2 of 3 people found the following review helpful
5.0 out of 5 stars
Excellent writing, excellent book, April 2 2011
Tamm has tackled I'd say a long forgotten story of Mannerheim and his journey to China. You'd either have to be a fan of Scandinavian history to know anything about Mannerheim, or you are one of many who really can't live without China. Just look around... how many things are there in your home stating: Made in China. But how much do you really know about this country? There must be countless books about China but Tamm's approach is certainly unique. It's almost as if he's traveling with Mannerheim himself. Tamm has his journals and his photos with him. The only difference... one hundred years in between. How much has really changed or has it at all... I love how Tamm threads Mannerheim's experiences and thoughts of the same places to his own story. I admire Tamm's courage to undertake this journey alone. But at the same time he manages to find friends and good people who are willing to help a complete stranger. Which shows that people in the developing countries or with the different religion aren't really always as evil or dangerous as media too often portrays them.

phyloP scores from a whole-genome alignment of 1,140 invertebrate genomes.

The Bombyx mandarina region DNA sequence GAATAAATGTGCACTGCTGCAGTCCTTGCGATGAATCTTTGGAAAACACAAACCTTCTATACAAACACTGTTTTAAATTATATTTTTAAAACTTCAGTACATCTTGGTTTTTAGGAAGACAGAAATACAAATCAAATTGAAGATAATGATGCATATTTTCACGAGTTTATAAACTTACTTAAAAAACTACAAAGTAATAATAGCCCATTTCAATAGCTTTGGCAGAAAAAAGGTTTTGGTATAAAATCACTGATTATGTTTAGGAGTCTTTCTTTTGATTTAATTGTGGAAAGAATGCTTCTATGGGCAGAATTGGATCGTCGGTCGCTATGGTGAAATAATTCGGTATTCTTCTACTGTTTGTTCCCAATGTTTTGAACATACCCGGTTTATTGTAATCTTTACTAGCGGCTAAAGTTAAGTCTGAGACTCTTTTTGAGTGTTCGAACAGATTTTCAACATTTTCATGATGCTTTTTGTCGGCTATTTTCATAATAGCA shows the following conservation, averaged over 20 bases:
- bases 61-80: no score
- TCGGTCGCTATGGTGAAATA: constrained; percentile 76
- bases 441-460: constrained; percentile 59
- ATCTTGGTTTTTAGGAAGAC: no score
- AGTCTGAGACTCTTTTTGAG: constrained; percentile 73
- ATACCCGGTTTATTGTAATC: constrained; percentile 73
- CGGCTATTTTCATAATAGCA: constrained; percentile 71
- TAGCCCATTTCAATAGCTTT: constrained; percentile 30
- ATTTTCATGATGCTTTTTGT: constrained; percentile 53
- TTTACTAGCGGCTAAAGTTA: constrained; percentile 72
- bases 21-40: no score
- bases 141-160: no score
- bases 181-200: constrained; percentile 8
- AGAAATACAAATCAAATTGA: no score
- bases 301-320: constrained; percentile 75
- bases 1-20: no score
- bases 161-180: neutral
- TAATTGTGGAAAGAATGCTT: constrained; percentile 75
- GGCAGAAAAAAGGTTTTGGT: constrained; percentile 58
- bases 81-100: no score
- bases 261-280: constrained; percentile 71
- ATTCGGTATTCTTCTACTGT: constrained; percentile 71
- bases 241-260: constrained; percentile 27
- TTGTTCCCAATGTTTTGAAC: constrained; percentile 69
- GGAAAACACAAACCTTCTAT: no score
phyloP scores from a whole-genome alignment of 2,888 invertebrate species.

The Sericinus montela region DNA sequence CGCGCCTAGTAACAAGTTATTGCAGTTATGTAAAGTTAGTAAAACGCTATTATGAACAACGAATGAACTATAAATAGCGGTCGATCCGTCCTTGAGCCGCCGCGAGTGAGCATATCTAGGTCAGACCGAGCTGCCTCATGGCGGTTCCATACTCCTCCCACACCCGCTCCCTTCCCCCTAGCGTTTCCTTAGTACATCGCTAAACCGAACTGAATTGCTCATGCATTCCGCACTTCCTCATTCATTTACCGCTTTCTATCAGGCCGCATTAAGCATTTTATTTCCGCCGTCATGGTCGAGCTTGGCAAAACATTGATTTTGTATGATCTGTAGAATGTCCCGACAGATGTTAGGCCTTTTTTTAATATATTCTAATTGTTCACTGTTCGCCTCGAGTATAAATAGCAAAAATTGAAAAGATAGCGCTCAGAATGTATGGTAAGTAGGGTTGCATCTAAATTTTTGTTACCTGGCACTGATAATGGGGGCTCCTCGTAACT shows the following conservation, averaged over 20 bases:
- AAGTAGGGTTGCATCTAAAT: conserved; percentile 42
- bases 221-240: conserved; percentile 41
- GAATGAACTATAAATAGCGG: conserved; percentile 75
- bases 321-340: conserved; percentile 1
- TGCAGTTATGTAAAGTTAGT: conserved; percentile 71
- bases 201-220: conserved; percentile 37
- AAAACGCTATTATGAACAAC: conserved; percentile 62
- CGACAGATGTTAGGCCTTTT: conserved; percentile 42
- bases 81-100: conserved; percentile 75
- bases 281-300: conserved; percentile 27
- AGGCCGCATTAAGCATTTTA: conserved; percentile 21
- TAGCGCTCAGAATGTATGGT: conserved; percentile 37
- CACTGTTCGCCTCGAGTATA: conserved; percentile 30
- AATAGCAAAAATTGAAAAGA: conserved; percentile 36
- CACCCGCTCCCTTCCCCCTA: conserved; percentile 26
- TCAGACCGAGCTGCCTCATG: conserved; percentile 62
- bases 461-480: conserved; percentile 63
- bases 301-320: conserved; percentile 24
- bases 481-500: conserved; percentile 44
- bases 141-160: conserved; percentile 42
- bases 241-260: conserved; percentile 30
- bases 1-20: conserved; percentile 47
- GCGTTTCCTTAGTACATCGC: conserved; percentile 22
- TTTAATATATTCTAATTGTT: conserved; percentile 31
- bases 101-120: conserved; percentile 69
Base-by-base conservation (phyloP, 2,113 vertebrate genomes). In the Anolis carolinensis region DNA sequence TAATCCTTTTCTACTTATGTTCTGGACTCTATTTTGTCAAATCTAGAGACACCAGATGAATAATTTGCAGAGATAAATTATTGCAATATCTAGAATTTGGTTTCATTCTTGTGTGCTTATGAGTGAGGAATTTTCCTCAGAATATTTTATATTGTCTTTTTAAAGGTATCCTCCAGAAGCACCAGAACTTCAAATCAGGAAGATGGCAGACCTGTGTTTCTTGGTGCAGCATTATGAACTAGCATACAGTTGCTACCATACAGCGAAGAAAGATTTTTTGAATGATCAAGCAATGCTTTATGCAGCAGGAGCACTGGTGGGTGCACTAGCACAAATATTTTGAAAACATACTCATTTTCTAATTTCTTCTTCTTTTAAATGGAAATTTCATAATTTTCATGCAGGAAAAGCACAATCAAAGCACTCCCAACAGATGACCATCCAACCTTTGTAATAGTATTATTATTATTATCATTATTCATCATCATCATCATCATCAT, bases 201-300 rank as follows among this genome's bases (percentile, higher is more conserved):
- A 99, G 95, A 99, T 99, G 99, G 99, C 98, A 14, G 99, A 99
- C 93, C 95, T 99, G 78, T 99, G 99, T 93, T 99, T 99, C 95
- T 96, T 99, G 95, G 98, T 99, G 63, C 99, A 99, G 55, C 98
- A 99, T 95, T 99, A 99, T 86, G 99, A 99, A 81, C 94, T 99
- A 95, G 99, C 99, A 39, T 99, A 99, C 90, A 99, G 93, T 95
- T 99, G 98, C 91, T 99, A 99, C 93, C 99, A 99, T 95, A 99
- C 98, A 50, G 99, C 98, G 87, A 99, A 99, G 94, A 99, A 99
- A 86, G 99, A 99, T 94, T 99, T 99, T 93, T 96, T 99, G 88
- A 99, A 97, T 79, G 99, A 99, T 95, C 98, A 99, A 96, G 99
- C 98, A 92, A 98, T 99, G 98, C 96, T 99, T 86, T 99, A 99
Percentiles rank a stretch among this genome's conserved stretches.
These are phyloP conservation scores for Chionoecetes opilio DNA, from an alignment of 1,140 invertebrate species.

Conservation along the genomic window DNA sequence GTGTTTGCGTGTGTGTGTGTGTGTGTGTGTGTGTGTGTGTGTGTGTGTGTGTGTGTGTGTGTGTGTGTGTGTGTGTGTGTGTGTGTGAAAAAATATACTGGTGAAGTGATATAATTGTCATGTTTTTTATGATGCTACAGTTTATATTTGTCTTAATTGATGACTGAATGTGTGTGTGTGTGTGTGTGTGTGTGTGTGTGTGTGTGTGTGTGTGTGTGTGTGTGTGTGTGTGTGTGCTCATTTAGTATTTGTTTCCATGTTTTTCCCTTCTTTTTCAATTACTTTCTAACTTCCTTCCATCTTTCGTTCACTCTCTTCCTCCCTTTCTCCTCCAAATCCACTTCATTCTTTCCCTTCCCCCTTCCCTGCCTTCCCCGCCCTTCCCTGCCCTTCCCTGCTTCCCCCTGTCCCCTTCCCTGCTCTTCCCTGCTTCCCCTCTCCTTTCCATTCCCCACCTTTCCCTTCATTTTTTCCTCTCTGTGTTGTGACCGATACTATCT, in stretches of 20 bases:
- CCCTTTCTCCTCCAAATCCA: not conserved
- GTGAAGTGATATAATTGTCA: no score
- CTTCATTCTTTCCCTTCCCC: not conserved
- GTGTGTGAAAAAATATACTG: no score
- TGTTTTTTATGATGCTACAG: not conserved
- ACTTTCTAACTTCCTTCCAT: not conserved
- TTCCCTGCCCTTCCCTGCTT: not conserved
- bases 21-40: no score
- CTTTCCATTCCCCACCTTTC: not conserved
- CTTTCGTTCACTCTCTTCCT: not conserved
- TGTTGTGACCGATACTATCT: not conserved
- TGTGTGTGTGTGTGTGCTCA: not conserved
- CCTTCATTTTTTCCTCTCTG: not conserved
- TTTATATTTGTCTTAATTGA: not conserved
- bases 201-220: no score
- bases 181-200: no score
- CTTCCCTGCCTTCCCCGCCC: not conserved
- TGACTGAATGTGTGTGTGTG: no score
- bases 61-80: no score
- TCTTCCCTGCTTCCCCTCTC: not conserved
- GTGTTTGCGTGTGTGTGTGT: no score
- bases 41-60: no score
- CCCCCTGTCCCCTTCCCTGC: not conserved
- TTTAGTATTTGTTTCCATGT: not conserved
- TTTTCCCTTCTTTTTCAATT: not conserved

Tamm travels to China through many former Soviet countries. Coming from one of those it was really interesting to read how they've managed to go on with their lives, how the Soviet times have influenced their current situation. And it's a bit ironic how he was denied a visa to China when he applied as a Canadian. He had to rely on his Estonian passport that he has thanks to his Estonian-born father.
If you love a good travel story with some historical facts, this book is certainly for you.